At the Movies: The River

If Emmet Cole’s alive, and if he found the Source, I’ll put him down.

     – Kurt Brynildson, The River #1 (2011)

 

This is a review of the television series The River (2011-2012) with an eye towards using it in Call of Cthulhu games, especially using the Delta Green setting.

Stop reading if you want to avoid SPOILERS.

SD_ATM_The River_1

The River chronicles the rescue mission of the family and friends of explorer and reality TV presenter Dr Emmet Cole (Bruce Greenwood), who went missing on the Amazon. Using the technique popularized by The Blair Witch Project, the viewer sees only “found footage,” the material that has been captured by one of the ‒ rather many ‒ cameras deployed on the boat and by the crew, both manned and remote. This is the modern equivalent of H.P. Lovecraft’s often-used technique of the found diary. Unfortunately, it is even more awkward, especially over the span of the entire series.

A lot is wrong with The River, particularly the non-inspiring actors who never really manage to involve the viewer, but if one overlooks this, then there is much to be taken away for a Cthulhu Now campaign or even just a one-shot adventure. Trapped on a boat in the middle of nowhere, without contact to the outside world, the small cast is of almost perfect size for a group of investigators, and includes several character archetypes such as the scientist, physician, parapsychologist (in the shape of the untrained psychic), mercenary, and mechanic – as well as several representatives of the monster fodder. Unfortunately, the archetypes also remain stereotypes for most of the series. Travelling up a South American river on a boat is a not-so-subtle but still welcome reference to Creature from the Black Lagoon.

Each one of the eight episodes features some supernatural entity, including several fairly conventional ghosts, a whistling demon, gene-manipulated zombies, a tribe of blind Indians (clearly cultists of some kind), and a man who magically cocoons himself in order to survive (a concept so alien to the human physiology it should instantly peak the investigators’ interest). The River also plays with several aspects of traditional Brazilian mythology, featuring the Boiúna, a black snake god that embodies the river itself, and the Corpo-Seco, a dried-up corpse that lives on blood. The Catholic exorcism is less relevant, but could easily be replaced with some Mythos magic.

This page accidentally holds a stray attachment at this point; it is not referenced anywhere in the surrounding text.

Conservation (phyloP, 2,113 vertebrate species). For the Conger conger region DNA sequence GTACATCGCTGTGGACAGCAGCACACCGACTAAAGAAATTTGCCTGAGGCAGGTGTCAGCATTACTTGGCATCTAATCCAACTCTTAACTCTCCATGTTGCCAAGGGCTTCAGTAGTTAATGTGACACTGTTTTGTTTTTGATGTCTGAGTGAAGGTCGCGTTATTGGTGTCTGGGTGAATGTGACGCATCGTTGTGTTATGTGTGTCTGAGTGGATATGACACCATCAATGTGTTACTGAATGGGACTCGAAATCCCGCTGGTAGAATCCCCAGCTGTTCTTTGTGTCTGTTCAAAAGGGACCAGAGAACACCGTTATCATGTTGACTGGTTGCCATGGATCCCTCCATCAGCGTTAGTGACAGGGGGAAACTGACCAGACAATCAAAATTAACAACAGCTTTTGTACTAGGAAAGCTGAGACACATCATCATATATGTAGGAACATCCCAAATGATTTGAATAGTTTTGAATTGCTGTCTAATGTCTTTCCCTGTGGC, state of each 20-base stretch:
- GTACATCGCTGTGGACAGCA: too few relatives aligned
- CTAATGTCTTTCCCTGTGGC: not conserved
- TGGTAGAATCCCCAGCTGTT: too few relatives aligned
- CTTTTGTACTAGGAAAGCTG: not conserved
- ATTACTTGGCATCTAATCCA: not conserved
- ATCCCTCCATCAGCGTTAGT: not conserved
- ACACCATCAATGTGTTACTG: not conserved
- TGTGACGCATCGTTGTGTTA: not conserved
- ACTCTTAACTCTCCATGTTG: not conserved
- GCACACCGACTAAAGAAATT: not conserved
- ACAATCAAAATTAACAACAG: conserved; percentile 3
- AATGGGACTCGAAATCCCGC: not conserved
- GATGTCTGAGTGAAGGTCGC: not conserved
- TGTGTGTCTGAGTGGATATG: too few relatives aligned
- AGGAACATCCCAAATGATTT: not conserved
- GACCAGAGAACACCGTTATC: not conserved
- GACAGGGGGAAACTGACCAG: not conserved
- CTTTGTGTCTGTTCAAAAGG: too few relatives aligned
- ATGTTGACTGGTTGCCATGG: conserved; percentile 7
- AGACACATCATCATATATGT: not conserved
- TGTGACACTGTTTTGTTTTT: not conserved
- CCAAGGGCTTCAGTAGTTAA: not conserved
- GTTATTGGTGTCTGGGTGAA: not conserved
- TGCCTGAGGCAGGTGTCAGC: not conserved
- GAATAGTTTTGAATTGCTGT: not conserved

Of particular interest to a Cthulhu Now or Delta Green campaign is the subplot of the heavily-armed and rather callous German mercenary Kurt Brynildson (Thomas Kretschmann) who seems to know much more than the other characters, and appears to have been sent (or gone on his own will) to prevent the knowledge of the magic found by the missing explorer from reaching the outside world – by killing him! In fact, Dr Cole did not only find magic, but powerful Evil. Otherwise genuinely concerned with the well-being of the group, this makes Brynildson a poster boy for a DELTA GREEN agent. Brynildson’s fiancée, who is apparently part of the same organization, mounted an earlier operation that involved killing a bunch of evil researchers, an operation that went terribly wrong and ended in a supernatural threat being released. That sounds a lot like a DELTA GREEN cowboy operation, or at least like a mission by an organization similar to DELTA GREEN.

Using the rating system pioneered by The Unspeakable Oath, The River rates five phobias overall, although the setting and a few shocking moments might actually rate seven phobias.

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3 comments

  1. Douglas Cole · February 10, 2016

    It’s interesting how bad cinema can still make for a great RPG campaign, and good films might be utterly dull and boring as campaigns. I found Waterworld a mediocre movie, but a very fun-looking campaign setting. Sounds like the River might fall into that category as well

    Like

  2. shootingdiceblog · February 10, 2016

    Absolutely. Great cinema/television is often not very gameable, while the opposite is definitely not true.

    Like

    • RogerBW · February 10, 2016

      I think that one of the reasons for this is that in a good story all the elements are tightly bound together, and it’s hard to tease out just one of them to use in another context. In bad stories the elements are often dropped in but not fully integrated.

      (I’ve talked about this at greater length in the podcast.)

      Like

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